Agreeing together that this was harmless yet hilarious, Jamie posted the image on her Facebook page and, with her consent, tagged Lindsey. From there, all hell broke loose with initial tut-tutting from friends careering into death and rape threats from strangers. A Facebook page was set up demanding her sacking while she was also doorstepped by camera crews. Stone was fired, suffered depression and insomnia and almost never went out. Even now that she has re-entered the jobs market, she is ever fearful that an employer will stumble upon the controversy and show her the door. Just because of an ill-judged incident.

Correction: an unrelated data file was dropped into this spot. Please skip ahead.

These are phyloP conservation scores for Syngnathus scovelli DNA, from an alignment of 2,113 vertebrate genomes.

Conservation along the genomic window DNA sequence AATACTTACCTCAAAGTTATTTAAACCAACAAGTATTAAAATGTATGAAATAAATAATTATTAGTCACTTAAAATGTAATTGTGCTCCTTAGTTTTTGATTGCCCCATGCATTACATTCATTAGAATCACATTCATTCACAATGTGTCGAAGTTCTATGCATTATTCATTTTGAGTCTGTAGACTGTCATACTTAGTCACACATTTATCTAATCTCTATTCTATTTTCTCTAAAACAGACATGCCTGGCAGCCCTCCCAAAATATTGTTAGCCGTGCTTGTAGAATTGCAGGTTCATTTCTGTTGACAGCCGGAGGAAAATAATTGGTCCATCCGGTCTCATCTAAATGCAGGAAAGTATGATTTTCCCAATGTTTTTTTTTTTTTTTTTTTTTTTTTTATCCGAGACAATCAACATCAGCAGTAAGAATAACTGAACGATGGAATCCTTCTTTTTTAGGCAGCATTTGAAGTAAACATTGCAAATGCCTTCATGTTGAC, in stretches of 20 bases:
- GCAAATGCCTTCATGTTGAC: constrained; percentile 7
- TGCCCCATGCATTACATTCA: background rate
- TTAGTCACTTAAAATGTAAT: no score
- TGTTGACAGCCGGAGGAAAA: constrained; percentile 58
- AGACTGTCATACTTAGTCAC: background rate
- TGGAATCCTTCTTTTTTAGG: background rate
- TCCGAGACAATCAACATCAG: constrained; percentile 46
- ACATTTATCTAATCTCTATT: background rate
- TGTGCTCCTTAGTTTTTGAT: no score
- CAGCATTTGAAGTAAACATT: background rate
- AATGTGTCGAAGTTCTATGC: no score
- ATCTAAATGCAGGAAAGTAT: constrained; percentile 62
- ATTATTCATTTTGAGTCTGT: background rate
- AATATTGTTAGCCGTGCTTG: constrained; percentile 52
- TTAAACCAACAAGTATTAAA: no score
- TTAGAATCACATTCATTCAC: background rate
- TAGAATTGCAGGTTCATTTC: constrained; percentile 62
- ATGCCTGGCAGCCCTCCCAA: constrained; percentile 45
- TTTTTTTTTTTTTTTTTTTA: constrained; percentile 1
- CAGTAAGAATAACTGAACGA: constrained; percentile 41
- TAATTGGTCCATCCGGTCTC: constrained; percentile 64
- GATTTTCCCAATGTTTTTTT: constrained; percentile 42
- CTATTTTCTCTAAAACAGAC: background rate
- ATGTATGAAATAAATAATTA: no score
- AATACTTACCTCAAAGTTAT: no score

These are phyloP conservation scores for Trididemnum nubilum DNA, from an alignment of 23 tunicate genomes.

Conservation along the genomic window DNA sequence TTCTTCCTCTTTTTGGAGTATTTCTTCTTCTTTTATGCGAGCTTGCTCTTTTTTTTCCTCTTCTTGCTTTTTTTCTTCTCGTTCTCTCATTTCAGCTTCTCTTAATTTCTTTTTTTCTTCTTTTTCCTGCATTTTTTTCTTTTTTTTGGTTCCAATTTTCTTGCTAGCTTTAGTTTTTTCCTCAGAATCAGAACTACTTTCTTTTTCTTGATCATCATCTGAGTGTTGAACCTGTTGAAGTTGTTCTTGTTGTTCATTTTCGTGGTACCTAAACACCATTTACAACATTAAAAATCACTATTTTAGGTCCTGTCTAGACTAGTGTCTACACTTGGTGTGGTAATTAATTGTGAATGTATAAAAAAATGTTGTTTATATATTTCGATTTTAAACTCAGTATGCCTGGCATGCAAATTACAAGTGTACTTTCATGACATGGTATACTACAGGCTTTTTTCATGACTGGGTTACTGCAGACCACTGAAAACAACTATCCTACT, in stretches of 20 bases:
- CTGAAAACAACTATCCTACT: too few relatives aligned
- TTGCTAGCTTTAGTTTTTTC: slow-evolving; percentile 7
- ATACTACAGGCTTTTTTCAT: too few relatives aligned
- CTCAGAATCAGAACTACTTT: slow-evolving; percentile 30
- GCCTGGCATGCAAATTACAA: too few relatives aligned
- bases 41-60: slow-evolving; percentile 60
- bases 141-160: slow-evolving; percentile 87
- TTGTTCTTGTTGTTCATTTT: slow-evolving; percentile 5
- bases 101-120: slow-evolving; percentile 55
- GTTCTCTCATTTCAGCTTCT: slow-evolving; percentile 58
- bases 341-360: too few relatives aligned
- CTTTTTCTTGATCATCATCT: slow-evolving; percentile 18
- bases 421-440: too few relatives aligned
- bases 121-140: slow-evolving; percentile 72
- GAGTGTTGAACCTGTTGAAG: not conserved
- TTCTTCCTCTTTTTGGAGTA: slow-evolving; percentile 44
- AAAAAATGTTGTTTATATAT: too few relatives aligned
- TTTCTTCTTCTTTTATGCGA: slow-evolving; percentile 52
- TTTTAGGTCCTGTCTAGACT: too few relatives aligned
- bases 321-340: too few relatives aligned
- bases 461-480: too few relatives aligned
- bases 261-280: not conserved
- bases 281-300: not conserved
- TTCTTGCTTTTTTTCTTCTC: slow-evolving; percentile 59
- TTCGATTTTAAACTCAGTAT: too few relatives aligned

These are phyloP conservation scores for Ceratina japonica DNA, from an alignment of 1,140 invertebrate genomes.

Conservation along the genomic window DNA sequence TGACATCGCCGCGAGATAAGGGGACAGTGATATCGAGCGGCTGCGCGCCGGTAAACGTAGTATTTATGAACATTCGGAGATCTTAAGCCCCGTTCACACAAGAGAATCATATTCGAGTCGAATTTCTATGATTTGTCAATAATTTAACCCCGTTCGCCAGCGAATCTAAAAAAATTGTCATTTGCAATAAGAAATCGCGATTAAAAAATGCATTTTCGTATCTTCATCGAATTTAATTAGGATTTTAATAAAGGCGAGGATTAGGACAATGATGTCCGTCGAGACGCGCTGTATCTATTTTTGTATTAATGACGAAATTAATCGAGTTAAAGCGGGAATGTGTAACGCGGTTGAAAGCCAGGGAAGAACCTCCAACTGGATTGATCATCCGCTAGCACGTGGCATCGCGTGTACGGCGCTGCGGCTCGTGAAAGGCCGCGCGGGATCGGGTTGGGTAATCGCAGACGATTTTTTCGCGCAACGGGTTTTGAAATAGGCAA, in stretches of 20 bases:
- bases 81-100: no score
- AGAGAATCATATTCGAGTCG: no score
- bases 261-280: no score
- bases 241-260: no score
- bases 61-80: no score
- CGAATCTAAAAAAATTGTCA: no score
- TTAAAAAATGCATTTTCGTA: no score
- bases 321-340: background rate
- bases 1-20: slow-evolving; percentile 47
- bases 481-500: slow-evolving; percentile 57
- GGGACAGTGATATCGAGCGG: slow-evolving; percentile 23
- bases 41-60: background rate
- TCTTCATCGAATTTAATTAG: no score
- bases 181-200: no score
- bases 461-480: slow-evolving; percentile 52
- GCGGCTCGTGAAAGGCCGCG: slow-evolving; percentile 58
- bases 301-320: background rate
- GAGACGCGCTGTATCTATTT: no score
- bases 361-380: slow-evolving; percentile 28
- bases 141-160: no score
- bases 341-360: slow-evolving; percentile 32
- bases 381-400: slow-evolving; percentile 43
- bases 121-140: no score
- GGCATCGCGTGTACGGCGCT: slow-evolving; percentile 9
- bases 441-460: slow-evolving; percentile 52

Other examples in Ronson’s book are Justine Sacco, a publicist who tweeted a racist comment (though it’s possible that it could actually be interpreted as anti-racist) just before getting on a flight to South Africa; Jonah Lehrer, a writer who manipulated quotes from Bob Dylan and then lied about it while later he was also caught re-using his own work across different articles; and two men who chuckled at double entendres while attending a conference for tech developers. All they have in common is that their actions triggered online moral outrage and a campaign to have their lives upturned forever.